A myofascial trigger point, also known as a knot in the muscle, is a group of muscle fibres that have shortened when activated but have not lengthened back to a relaxed state after use. A myofascial trigger point develops a sensitive nodule in the muscle (Simons, Travell & Simons, 1999). In addition to this nodule, the remainder of the muscle also tightens to compensate (Simons et al., 1999; Simons, 2002). This hypersensitivity occurs as the muscle fibres become so tight that they compress the capillaries and nerves that supply them (McPartland, 2004; Simons et al., 1999). As a result, the muscle cannot frequently move, obtain a fresh blood supply containing oxygen and nutrients, or flush out additional acidic chemicals (McPartland, 2004; Simons et al., 1999). The presence of a myofascial trigger point in a muscle can lead to discomfort with touch, movement and stretching, decreased joint motion, and even a temporary loss of coordination (Simons et al., 1999).

How Does Dry Needling Work?

Dry needling assists with decreasing local muscular pain and improve function by restoring a muscle’s natural ability to lengthen and shorten by releasing myofascial trigger points.

What Does Dry Needling Do?

When the delicate filament needle inserts into the centre of a myofascial trigger point, blood pools around the needle, triggering the contracted muscle fibres to relax. This reaction, in turn, leads to the decompression of the local blood and nerve supply. It also helps to provide those fibres with fresh oxygen and nutrients and flushing away any additional acidic chemicals.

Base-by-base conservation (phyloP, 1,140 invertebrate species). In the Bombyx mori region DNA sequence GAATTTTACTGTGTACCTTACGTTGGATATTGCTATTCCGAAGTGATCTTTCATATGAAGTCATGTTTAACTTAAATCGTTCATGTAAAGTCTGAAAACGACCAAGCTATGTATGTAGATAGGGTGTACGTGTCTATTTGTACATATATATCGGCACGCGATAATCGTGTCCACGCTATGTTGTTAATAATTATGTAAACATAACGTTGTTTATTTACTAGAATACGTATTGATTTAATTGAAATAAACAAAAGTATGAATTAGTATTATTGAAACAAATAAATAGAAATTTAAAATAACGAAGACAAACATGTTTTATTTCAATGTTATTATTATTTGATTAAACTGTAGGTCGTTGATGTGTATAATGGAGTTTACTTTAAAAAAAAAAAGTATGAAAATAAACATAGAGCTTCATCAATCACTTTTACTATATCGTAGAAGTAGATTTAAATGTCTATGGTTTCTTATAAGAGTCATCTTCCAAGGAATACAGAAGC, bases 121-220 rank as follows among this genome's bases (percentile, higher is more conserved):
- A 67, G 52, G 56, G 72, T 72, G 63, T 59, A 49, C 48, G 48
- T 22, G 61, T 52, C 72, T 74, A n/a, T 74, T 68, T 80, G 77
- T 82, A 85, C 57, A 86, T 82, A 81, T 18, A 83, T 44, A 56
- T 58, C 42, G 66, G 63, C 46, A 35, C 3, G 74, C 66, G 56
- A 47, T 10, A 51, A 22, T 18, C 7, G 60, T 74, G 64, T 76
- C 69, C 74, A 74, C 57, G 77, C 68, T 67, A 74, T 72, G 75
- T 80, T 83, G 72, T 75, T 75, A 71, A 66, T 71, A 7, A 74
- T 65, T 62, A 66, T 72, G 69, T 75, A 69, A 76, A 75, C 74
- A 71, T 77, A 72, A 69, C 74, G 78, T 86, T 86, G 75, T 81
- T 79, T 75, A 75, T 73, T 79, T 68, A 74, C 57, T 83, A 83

What Causes a Myofascial Trigger Point?

A myofascial trigger point develops as part of the body’s protective response following:

  • injury – the muscle will tighten in an attempt to reduce the severity of an injury;
  • unexpected movements, e.g. descending a step that is lower than initially anticipated;
  • quick movements, e.g. looking over your shoulder while driving;
  • change in regular activity or muscle loading, e.g. an increase in the number or intensity of training sessions for sport;
  • sustained postures e.g. prolonged sitting for work or study;
  • nerve impingement – the muscle will tighten to protect the nerve;
  • stress;
  • illness (bacterial or viral);
  • nutritional deficiencies, or;
  • metabolic and endocrine conditions.

(Simons, et al., 1999)

When Is Dry Needling Treatment Recommended?

Dry needling can assist in treatment:

  • to help release myofascial trigger points (muscle knots);
  • to assist with pain management, and;
  • to restore movement at a joint if inhibited by myofascial trigger points.

What Will You Feel During Dry Needling Treatment?

During a dry needling treatment, you may feel a mild sensation as the needle inserts and withdraws. Patients don’t report any discomfort during needle manipulation.

A brief muscle twitch may occur during a dry needling treatment. This twitch may happen when the needle directly stimulates a myofascial trigger point.

Where Does Dry Needling Fit Within Your Rehabilitation Program?

Dry needling is one of many techniques that your physiotherapist can utilise to assist with your rehabilitation. We combine dry needling with other physiotherapy techniques, including massage, manual therapy, and exercise prescription.

What are the Side Effects of Dry Needling?

Every form of treatment can carry an associated risk. Your physiotherapist can explain the risks and determine whether dry needling is suitable for you based on your injury and general health.

When dry needling occurs, single-use, sterile needles are always used and disposed of immediately after using a certified sharps container.

Is Dry Needling Safe?

Everybody is different and can respond differently to various treatment techniques, including dry needling. In addition to the benefits that dry needling can provide, some side effects may occur, including spotting or bruising, fainting, nausea, residual discomfort or even altered energy levels. However, these symptoms should last no longer than 24 to 48 hours after treatment.

Can You Exercise After Dry Needling?

We recommend avoiding strenuous or high impact activities immediately after dry needling to allow the body time to recover and maximise the treatment benefits.